Other than the debate between Lenin and Martov, Lenin felt membership should require support of the party program, financial contributions and involvement in a party organization whereas Martov did not see the need for joining Party organizations, internal unrest also rose over the structure that was best suited for Soviet power. As discussed in What Is To Be Done?, Lenin firmly believed that a rigid political structure was needed to effectively initiate a formal revolution. This idea was met with opposition from his once close followers including Julius Martov, Georgy Plekhanov, Leon Trotsky and Pavel Axelrod.[page needed] Plekhanov and Lenin's major dispute arose addressing the topic of nationalizing land or leaving it for private use. Lenin wanted to nationalize to aid in collectivization whereas Plekhanov thought worker motivation would remain higher if individuals were able to maintain their own property. Those who opposed Lenin and wanted to continue on the Marxist path towards complete socialism and disagreed with his strict party membership guidelines became known as "softs" while Lenin supporters became known as "hards".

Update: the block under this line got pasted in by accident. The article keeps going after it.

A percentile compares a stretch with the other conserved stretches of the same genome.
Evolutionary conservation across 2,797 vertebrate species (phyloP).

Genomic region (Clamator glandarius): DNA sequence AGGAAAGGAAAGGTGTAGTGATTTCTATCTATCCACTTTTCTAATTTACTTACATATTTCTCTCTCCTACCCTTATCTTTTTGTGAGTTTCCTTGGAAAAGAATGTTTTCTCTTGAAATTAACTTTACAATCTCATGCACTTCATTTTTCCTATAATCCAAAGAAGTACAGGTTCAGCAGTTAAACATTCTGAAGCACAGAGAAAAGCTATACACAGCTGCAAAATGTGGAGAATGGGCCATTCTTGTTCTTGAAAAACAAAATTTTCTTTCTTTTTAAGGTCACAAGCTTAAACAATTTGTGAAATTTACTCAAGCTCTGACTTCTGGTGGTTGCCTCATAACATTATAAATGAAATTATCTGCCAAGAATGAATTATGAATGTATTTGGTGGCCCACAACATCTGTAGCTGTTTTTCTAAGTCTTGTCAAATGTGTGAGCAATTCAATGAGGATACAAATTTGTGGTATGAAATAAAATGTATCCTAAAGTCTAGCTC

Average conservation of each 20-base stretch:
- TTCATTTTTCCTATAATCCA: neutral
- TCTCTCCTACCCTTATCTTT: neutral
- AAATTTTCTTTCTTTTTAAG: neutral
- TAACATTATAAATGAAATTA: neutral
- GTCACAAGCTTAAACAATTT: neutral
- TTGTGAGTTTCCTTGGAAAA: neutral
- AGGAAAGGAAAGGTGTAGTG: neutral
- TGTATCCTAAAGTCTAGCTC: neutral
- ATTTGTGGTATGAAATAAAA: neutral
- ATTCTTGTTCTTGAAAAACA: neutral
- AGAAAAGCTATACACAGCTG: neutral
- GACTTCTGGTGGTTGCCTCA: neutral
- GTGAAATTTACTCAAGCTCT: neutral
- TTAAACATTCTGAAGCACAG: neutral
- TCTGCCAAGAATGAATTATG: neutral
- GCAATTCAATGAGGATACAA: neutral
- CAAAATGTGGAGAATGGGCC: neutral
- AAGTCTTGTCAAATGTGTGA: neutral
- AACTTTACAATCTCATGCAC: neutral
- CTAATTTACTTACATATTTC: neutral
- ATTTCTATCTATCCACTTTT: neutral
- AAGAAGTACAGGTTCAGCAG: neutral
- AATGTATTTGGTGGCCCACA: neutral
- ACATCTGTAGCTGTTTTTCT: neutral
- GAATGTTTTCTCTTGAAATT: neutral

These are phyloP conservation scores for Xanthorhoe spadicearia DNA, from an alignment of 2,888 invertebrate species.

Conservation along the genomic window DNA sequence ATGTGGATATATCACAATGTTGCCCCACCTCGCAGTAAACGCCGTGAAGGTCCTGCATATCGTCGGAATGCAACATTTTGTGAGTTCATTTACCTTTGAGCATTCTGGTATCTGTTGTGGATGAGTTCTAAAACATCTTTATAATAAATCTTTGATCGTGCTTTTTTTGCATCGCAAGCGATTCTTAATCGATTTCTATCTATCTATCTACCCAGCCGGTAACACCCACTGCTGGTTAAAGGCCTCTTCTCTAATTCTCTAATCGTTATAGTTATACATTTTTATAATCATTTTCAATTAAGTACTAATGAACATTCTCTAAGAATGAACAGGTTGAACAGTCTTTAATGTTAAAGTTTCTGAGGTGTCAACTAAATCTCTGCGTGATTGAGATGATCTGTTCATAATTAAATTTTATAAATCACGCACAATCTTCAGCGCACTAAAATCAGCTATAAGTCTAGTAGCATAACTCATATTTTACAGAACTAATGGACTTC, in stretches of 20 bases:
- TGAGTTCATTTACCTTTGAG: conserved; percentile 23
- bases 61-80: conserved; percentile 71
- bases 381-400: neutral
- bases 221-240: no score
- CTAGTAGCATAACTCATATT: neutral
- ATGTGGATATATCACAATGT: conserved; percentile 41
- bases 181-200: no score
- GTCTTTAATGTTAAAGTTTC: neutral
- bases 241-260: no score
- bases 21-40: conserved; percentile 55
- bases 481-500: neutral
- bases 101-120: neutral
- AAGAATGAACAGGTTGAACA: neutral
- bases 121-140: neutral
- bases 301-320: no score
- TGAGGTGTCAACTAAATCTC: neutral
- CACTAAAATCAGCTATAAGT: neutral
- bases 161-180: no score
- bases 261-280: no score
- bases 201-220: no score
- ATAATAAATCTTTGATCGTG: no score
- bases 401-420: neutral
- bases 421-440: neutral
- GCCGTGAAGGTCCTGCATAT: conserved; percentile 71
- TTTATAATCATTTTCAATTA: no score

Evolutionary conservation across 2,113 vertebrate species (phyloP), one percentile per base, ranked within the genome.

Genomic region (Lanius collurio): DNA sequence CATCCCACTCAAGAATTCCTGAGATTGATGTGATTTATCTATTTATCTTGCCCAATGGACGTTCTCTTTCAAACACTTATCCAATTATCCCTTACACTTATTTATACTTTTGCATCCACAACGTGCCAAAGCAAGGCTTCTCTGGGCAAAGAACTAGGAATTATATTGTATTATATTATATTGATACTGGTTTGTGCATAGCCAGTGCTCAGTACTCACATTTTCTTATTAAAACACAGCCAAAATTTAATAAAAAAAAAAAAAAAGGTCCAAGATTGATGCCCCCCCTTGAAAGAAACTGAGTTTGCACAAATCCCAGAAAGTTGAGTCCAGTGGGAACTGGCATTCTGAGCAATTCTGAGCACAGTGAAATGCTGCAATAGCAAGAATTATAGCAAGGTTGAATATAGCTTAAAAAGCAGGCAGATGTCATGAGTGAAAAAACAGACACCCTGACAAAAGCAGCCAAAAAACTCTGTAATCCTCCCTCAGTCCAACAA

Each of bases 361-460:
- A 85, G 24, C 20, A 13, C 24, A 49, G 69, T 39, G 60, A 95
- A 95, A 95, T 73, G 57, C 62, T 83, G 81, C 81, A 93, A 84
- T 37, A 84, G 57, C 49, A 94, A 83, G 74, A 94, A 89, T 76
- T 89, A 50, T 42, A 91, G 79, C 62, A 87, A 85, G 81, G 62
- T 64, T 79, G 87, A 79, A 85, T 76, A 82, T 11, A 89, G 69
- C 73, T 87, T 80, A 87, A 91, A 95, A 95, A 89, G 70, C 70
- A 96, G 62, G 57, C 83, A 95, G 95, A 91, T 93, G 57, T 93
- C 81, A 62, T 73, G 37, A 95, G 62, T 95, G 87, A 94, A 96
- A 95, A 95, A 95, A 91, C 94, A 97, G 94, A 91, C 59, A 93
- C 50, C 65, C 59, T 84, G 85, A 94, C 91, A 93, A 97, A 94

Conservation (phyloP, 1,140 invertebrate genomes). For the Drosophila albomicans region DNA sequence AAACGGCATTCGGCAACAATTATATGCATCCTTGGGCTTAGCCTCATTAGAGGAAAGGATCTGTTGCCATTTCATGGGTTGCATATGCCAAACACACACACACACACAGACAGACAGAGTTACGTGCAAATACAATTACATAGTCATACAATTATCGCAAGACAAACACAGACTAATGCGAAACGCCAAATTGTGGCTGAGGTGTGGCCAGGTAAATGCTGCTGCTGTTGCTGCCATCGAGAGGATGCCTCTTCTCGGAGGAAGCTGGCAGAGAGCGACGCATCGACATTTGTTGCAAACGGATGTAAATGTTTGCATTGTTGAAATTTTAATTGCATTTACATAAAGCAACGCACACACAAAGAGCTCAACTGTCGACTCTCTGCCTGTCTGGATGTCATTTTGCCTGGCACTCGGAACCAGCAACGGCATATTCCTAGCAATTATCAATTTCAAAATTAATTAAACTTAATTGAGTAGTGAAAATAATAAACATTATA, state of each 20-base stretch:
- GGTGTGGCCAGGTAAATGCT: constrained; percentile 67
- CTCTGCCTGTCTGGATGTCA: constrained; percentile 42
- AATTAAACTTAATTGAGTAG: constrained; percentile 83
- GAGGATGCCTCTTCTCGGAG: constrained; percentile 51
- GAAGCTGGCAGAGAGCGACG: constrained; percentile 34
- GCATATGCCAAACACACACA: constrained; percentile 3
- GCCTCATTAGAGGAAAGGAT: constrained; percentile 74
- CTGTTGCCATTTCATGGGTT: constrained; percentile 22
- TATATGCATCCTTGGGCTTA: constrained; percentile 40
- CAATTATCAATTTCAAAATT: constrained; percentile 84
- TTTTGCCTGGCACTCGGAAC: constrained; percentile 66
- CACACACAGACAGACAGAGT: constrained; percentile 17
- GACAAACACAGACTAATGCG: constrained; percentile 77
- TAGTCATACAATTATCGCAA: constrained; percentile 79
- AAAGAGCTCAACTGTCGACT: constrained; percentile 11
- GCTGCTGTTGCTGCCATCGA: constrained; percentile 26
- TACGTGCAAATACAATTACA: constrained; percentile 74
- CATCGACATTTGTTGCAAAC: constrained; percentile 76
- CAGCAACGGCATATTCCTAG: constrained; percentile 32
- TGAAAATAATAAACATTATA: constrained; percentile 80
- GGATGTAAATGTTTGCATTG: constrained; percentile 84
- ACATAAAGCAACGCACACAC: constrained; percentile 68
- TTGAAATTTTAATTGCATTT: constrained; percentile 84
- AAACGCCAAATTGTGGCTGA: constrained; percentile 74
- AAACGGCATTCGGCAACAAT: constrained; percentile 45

The base of active and experienced members would be the recruiting ground for this professional core. Sympathizers would be left outside and the party would be organised based on the concept of democratic centralism. Martov, until then a close friend of Lenin, agreed with him that the core of the party should consist of professional revolutionaries, but he argued that party membership should be open to sympathizers, revolutionary workers and other fellow travellers.
The two had disagreed on the issue as early as March–May 1903, but it was not until the Congress that their differences became irreconcilable and split the party. At first, the disagreement appeared to be minor and inspired by personal conflicts. For example, Lenin's insistence on dropping less active editorial board members from Iskra or Martov's support for the Organizing Committee of the Congress which Lenin opposed, the differences grew and the split became irreparable.
Origins of the nameEdit